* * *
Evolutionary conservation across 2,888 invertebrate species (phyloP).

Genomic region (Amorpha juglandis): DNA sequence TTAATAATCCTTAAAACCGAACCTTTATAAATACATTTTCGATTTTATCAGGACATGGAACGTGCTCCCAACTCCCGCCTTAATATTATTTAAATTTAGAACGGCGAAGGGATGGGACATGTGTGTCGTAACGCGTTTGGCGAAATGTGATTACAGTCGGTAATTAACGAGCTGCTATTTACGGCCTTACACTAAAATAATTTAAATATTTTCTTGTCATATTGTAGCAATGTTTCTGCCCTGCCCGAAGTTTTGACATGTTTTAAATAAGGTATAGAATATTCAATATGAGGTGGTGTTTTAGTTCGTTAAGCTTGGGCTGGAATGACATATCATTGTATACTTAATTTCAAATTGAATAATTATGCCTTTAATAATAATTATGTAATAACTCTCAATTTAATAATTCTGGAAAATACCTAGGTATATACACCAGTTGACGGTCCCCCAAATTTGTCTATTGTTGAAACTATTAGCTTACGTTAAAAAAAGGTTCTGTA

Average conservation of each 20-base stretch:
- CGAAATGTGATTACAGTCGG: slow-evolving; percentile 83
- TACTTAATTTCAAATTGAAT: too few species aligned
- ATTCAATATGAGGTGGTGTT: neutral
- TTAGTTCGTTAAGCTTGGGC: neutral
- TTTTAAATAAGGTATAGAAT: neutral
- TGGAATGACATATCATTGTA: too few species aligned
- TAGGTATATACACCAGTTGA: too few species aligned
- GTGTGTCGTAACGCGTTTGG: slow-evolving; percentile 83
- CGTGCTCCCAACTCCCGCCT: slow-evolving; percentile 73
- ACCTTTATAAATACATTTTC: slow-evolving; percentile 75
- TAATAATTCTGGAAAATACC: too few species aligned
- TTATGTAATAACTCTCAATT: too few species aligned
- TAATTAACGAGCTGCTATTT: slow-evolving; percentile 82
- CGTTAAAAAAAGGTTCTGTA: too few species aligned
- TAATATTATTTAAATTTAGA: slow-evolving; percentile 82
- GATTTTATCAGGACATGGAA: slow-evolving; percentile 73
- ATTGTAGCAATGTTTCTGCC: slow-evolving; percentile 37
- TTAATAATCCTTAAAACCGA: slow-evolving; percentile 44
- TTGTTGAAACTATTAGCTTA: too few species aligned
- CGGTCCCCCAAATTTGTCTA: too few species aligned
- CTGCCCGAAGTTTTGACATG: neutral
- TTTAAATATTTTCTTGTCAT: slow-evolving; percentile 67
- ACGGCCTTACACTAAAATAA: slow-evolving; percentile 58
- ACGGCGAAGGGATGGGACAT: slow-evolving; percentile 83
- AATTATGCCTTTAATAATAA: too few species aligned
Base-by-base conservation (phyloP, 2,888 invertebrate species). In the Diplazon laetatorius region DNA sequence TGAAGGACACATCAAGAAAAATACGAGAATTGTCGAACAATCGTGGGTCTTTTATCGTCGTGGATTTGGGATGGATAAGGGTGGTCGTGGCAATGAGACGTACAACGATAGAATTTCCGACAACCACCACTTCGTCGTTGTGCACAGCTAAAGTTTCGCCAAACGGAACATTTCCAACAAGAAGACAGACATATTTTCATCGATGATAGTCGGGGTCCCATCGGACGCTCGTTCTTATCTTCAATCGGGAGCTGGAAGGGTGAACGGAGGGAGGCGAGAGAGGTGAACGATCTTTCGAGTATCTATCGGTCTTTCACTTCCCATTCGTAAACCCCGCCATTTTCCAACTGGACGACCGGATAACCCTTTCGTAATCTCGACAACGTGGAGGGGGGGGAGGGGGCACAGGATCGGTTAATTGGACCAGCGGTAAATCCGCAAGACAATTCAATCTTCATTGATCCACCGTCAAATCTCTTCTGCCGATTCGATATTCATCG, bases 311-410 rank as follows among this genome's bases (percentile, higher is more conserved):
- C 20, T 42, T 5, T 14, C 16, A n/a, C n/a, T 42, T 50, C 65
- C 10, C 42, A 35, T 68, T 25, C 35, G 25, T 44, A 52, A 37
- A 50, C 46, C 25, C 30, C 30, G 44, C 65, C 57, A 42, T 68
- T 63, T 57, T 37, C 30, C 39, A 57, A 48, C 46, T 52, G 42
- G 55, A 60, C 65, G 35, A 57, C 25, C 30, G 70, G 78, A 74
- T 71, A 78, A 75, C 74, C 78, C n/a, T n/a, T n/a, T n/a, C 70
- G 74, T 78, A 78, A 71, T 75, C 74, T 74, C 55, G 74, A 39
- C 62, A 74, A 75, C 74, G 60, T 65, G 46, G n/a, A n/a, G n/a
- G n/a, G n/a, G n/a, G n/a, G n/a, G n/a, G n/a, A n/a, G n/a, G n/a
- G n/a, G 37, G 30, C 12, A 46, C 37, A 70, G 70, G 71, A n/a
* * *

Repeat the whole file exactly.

Evolutionary conservation across 2,888 invertebrate species (phyloP).

Genomic region (Amorpha juglandis): DNA sequence TTAATAATCCTTAAAACCGAACCTTTATAAATACATTTTCGATTTTATCAGGACATGGAACGTGCTCCCAACTCCCGCCTTAATATTATTTAAATTTAGAACGGCGAAGGGATGGGACATGTGTGTCGTAACGCGTTTGGCGAAATGTGATTACAGTCGGTAATTAACGAGCTGCTATTTACGGCCTTACACTAAAATAATTTAAATATTTTCTTGTCATATTGTAGCAATGTTTCTGCCCTGCCCGAAGTTTTGACATGTTTTAAATAAGGTATAGAATATTCAATATGAGGTGGTGTTTTAGTTCGTTAAGCTTGGGCTGGAATGACATATCATTGTATACTTAATTTCAAATTGAATAATTATGCCTTTAATAATAATTATGTAATAACTCTCAATTTAATAATTCTGGAAAATACCTAGGTATATACACCAGTTGACGGTCCCCCAAATTTGTCTATTGTTGAAACTATTAGCTTACGTTAAAAAAAGGTTCTGTA

Average conservation of each 20-base stretch:
- CGAAATGTGATTACAGTCGG: slow-evolving; percentile 83
- TACTTAATTTCAAATTGAAT: too few species aligned
- ATTCAATATGAGGTGGTGTT: neutral
- TTAGTTCGTTAAGCTTGGGC: neutral
- TTTTAAATAAGGTATAGAAT: neutral
- TGGAATGACATATCATTGTA: too few species aligned
- TAGGTATATACACCAGTTGA: too few species aligned
- GTGTGTCGTAACGCGTTTGG: slow-evolving; percentile 83
- CGTGCTCCCAACTCCCGCCT: slow-evolving; percentile 73
- ACCTTTATAAATACATTTTC: slow-evolving; percentile 75
- TAATAATTCTGGAAAATACC: too few species aligned
- TTATGTAATAACTCTCAATT: too few species aligned
- TAATTAACGAGCTGCTATTT: slow-evolving; percentile 82
- CGTTAAAAAAAGGTTCTGTA: too few species aligned
- TAATATTATTTAAATTTAGA: slow-evolving; percentile 82
- GATTTTATCAGGACATGGAA: slow-evolving; percentile 73
- ATTGTAGCAATGTTTCTGCC: slow-evolving; percentile 37
- TTAATAATCCTTAAAACCGA: slow-evolving; percentile 44
- TTGTTGAAACTATTAGCTTA: too few species aligned
- CGGTCCCCCAAATTTGTCTA: too few species aligned
- CTGCCCGAAGTTTTGACATG: neutral
- TTTAAATATTTTCTTGTCAT: slow-evolving; percentile 67
- ACGGCCTTACACTAAAATAA: slow-evolving; percentile 58
- ACGGCGAAGGGATGGGACAT: slow-evolving; percentile 83
- AATTATGCCTTTAATAATAA: too few species aligned
Base-by-base conservation (phyloP, 2,888 invertebrate species). In the Diplazon laetatorius region DNA sequence TGAAGGACACATCAAGAAAAATACGAGAATTGTCGAACAATCGTGGGTCTTTTATCGTCGTGGATTTGGGATGGATAAGGGTGGTCGTGGCAATGAGACGTACAACGATAGAATTTCCGACAACCACCACTTCGTCGTTGTGCACAGCTAAAGTTTCGCCAAACGGAACATTTCCAACAAGAAGACAGACATATTTTCATCGATGATAGTCGGGGTCCCATCGGACGCTCGTTCTTATCTTCAATCGGGAGCTGGAAGGGTGAACGGAGGGAGGCGAGAGAGGTGAACGATCTTTCGAGTATCTATCGGTCTTTCACTTCCCATTCGTAAACCCCGCCATTTTCCAACTGGACGACCGGATAACCCTTTCGTAATCTCGACAACGTGGAGGGGGGGGAGGGGGCACAGGATCGGTTAATTGGACCAGCGGTAAATCCGCAAGACAATTCAATCTTCATTGATCCACCGTCAAATCTCTTCTGCCGATTCGATATTCATCG, bases 311-410 rank as follows among this genome's bases (percentile, higher is more conserved):
- C 20, T 42, T 5, T 14, C 16, A n/a, C n/a, T 42, T 50, C 65
- C 10, C 42, A 35, T 68, T 25, C 35, G 25, T 44, A 52, A 37
- A 50, C 46, C 25, C 30, C 30, G 44, C 65, C 57, A 42, T 68
- T 63, T 57, T 37, C 30, C 39, A 57, A 48, C 46, T 52, G 42
- G 55, A 60, C 65, G 35, A 57, C 25, C 30, G 70, G 78, A 74
- T 71, A 78, A 75, C 74, C 78, C n/a, T n/a, T n/a, T n/a, C 70
- G 74, T 78, A 78, A 71, T 75, C 74, T 74, C 55, G 74, A 39
- C 62, A 74, A 75, C 74, G 60, T 65, G 46, G n/a, A n/a, G n/a
- G n/a, G n/a, G n/a, G n/a, G n/a, G n/a, G n/a, A n/a, G n/a, G n/a
- G n/a, G 37, G 30, C 12, A 46, C 37, A 70, G 70, G 71, A n/a